Jasmine was carefully transferred the next day to the Emerald Coast Animal Hospital in Mary Esther, Florida, in hopes she would regain enough strength to undergo surgery. She was lethargic. Her mouth was extremely swollen. She couldn’t walk. She was being fed through a tube. Still, that tail — she was born in Germany so it wasn’t docked — was wagging.
“She showed that there was still life in there to her,” Thompson said.
But what struck Thompson the most was something “you could just see in her eyes.”
“I got the feeling that she was just trying to tell everybody she tried her hardest,” Thompson said. “She did the best she could to protect her owner.”
When deemed strong enough, she was taken to Southern Regional Veterinary Hospital in Dothan, Alabama, for specialized surgery.
By that time, Jasmine had become a star.
People were calling from everywhere — California, Kentucky, Illinois. Donations poured in, including several at $500 each. The bulk of her bills — about $10,000 — was covered for the financially struggling PAWS shelter, which would have been devastated by the cost.
“It was phenomenal — PHENOMENAL,” Thompson said.
Even the emergency clinic didn’t issue a bill. Young, the office manager, went to the board of directors, telling them that she and the other employees felt strongly that Jasmine had been injured in the line of duty and they should donate their services.
“She’s a symbol of courage. The other dog was just as brave,” Young said. “They agreed unanimously.”
Outside the doctors, Thompson said the general public helped save Jasmine, including making “prayer blankets,” to bless her with comfort and love.
“It was what Jasmine did in such a horrific moment that caused the outpour. This whole thing touched people’s hearts,” Thompson said.
The first call PAWS executive director Thompson received, though, was from the Schneiders.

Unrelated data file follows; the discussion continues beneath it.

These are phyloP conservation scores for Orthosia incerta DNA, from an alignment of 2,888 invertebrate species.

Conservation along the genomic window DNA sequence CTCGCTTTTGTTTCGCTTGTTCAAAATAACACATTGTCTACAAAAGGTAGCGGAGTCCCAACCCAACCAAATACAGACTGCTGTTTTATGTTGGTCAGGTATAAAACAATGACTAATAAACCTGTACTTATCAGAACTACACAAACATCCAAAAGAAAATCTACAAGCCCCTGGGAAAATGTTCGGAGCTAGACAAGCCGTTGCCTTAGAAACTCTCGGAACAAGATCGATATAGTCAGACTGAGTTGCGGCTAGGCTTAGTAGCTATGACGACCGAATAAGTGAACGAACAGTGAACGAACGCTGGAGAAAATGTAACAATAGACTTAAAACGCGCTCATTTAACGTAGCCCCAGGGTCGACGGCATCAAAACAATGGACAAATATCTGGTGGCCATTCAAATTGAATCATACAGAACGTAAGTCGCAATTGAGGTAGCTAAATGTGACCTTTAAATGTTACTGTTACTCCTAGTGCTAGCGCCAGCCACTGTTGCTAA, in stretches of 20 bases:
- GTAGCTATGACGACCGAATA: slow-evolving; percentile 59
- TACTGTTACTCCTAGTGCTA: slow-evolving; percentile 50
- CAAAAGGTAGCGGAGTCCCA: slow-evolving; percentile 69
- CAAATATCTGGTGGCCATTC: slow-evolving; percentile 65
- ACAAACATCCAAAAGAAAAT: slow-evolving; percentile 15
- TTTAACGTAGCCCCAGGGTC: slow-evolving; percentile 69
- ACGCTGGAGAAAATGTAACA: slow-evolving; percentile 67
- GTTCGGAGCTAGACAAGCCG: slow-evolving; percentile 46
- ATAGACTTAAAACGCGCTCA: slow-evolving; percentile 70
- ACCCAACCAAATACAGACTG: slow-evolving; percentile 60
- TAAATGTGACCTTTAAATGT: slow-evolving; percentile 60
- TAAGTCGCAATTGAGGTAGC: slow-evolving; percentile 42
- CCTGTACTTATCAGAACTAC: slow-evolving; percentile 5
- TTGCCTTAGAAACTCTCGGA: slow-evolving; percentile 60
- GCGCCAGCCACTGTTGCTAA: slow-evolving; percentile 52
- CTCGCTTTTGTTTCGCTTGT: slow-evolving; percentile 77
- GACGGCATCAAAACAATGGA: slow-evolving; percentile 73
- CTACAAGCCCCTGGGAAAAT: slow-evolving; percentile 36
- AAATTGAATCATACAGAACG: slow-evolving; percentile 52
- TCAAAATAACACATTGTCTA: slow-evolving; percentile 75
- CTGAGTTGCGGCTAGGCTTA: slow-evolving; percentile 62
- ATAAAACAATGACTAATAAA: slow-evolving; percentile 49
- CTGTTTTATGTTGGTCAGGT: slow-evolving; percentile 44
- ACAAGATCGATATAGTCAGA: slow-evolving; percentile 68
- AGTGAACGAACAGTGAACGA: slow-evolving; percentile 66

The Yorkies had gone to Shanna’s friends, but there was concern that the two hyper dogs, along with children at the new house, might be too much for Jasmine if she recovered. The Schneiders knew Weimeraners. They had a 9-year-old female named Greyson.
“We actually had no intention of having another dog. You know, we’d say something kiddingly,” Mike said. “But the morning that we read that story, we just kind of looked at each other and said, ‘We’re going to save her, if possible.’”
Every day, they visited Jasmine at the hospital.
“We’d get on the floor and pet her and talk to her and love on her,” Sherry said.
They brought a blue giraffe toy, rubbing it on Jasmine, then on Greyson at home, to familiarize them with each other’s scents. When word came that Shanna’s surviving family had given their blessing for the Schneiders to adopt Jasmine, “I went crazy,” Torrie said.
Among all the shopping for a top-of-the-line bed, bowls, and toys, she also ordered collars decorated with Swarovski crystals.
“We tell her they’re diamonds,” Sherry said.
At their home in Miramar Beach, Florida, every few minutes is filled with cooing: “That’s our baby.” “That’s a pretty baby.” “That’s a pretty girl.” “You are our baby. Yes, you are.”
They’ve started a “baby book,” featuring every story written about Jasmine, medication details, vet appointments, a list for sending thank-you notes — and tons of pictures.
“It’s like any place we go, ‘You want to see pictures of the dog?’” Sherry said.
They have lots of opportunities. Sherry is a travel agent, Mike a Realtor, Torrie a musician.
Jasmine wants to be like her buddy, Greyson, and the two enjoy playing tug-of-war. Greyson, of course, already has her primo beds, crystal collars, complete spoiling, and enjoys a yearly dog birthday party with a special cake. They don’t know when Jasmine was born, so “we made her birthday the day we picked her up,” Torrie said.
At a recent weekly appointment to change her leg cast, Jasmine swirled around Cindy Potts, the practice manager at the Emerald Coast Animal Hospital.
Potts calls Jasmine “just the happiest thing in the whole world,” and the Schneiders “fabulous people.”
“I know some people were, ‘Oh my gosh, so much money was spent on this one dog, and it was,” Potts said. “But you know, she was wantin’ to live, and she’s such just a joy that I don’t think anyone regrets a day of it.”